You can do all the planning in the world but a bit of luck goes a long way. We prepared ourselves for 6-9 days cycling to reach El Calafate (Argentina) from Puerto Natales (Chile) but we did it in four. This was thanks to favourable conditions (we had our first tail wind!) and a fortuitous border crossing.
Leaving Puerto Natales on a Sunday was the best decision we could have made because we had a quicker day of cycling than planned on the main road with very few other vehicles. After flipping a coin to see which route we would take we even arrived at the border a day earlier than expected. So when we were told the Argentinian side of the border would be closed tomorrow we thanked our lucky stars that we were able to cross that night and after a totally hassle free crossing on the Argentinian side we made it to an Estancia for a welcoming cup of tea and a free bed for the night.
It’s awesome being back on the road. Even the tougher times when the wind picked up or the terrain was rough, it felt great to be riding again. The landscape was very reminiscent of Tierra del Fuego. Not quite as flat but equally as sparse and lacking in shelter so we were lucky that the weather stayed mostly bright albeit very cold.
From what we have seen so far Argentinians definitely seem less reserved than Chileans, so many drivers will wave, flash their lights and beep at us all in a positive encouraging way. It’s really cool getting so many big smiles and thumbs up when you are grinding up a steep climb, quite a different attitude to cyclists than we are used to in the UK.
So after four days on the road, some nice wild camping and 290km we arrived in El Calafate. It’s a nice town but it’s one of the major stops on the tourist trail and it seems like everywhere in town is geared towards taking your money. Both food and accommodation are generally on the expensive side but there are some nice looking restaurants and hotels if you budget will stretch to them. Ours didn’t so we found a campsite and cooked for ourselves.
El Calafate is so popular because of the Perito Moreno Glacier 80km up the road. The glacier is one of the few that is still advancing (up to 2m per day!) and it is renown for its impressive calvings where huge chunks off ice break off and crash into the lake below. We looked into getting the bus to the glacier but was going to cost 450 ARS (£20) for the half day round trip NOT including the 500 ARS (£22.50) National Park entry fee. So we chose to ride and save ourselves some money.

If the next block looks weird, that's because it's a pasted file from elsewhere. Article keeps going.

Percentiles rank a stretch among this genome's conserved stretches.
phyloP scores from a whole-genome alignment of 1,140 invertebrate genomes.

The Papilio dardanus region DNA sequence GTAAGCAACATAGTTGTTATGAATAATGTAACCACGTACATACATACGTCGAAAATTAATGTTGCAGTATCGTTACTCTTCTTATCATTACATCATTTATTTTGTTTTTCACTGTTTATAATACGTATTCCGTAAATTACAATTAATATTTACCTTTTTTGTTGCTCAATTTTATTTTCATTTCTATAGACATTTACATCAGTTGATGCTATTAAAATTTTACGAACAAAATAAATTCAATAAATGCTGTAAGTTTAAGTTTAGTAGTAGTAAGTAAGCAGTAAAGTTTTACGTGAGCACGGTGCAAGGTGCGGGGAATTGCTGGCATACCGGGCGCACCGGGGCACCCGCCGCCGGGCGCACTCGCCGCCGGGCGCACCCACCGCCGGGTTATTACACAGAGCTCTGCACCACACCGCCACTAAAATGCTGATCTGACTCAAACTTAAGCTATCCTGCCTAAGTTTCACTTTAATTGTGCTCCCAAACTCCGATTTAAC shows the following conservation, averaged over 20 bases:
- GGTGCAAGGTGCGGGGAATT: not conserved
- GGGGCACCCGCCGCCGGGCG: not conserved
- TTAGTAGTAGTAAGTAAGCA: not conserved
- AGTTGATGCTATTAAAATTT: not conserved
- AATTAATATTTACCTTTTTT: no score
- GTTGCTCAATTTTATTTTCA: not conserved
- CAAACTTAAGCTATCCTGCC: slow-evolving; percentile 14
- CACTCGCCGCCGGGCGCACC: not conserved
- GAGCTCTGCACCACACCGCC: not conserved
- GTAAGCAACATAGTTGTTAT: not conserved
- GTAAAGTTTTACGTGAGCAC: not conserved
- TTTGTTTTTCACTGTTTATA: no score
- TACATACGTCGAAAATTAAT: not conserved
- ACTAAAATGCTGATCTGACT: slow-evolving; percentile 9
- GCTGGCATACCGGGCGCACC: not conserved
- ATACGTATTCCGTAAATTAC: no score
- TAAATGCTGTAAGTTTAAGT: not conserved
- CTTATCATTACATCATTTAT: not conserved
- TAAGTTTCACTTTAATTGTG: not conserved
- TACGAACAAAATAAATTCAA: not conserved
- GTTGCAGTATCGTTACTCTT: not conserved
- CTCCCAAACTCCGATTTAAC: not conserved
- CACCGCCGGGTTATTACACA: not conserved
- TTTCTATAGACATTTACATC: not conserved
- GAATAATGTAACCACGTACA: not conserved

So after doing some research we looked into some places to camp along the way as it would take more than a day or two to get there and back. We chose to take the less used gravel road from town towards the glacier. It involved a fair bit of climbing to begin with but afforded fantastic views across the lake.
Our research had shown that there was a campsite 25km from the glacier but when we reached the border for the National Park (30km from the glacier) and we were told in no uncertain terms that there was no camping in the National Park, we had to rethink our plans. After back tracking a few km we found an ideal wild camp location that we had spotted on our way in. Technically it was in a nature reserve so we had what sounded like millions of birds overhead for the evening but we both slept soundly nonetheless.
We headed into the National Park early the next day to make sure we had enough time to fully explore the boardwalks around the glacier.
On the ride in, each bend in the road gave us new and tantalising view of the glacier but they couldn’t prepare us for how immense it is when you get up close. Pictures don’t really do Perito Mereno justice. The face of it varies from 40 to 70 metres in height, it is 5km wide and at least 8km long. It may seem a bit dull to sit and watch a wall of ice but it is creaking and cracking all the time and when pieces do fall off it, it is seriously impressive. Chunks the size of buildings occasionally detach themselves and fall into the lake with a noise that sounds like thunder. It was awesome!
As we knew we couldn’t camp in the park and there were few wild camp opportunities other than where we stayed the previous night we decided to ride all the way back to El Calafate after visiting the park. While it was incredible to go and see it, the strict rules do make it difficult to visit by bike. We had to leave mid-afternoon to make sure we got back to town that evening. We pedalled hard because we knew we were going to have a few rest days in El Calafate when we got back.
While its been great visiting some of the unmissable attractions of Patagonia we’re looking forward to getting off the main tourist trail and hitting the Caretera Austral soon. Saying that, the next stop is El Chaltén and Mount Fitzroy National Park, the hiking capital of Argentina which is apparently even busier and more expensive than El Calafate.
Ben and Steph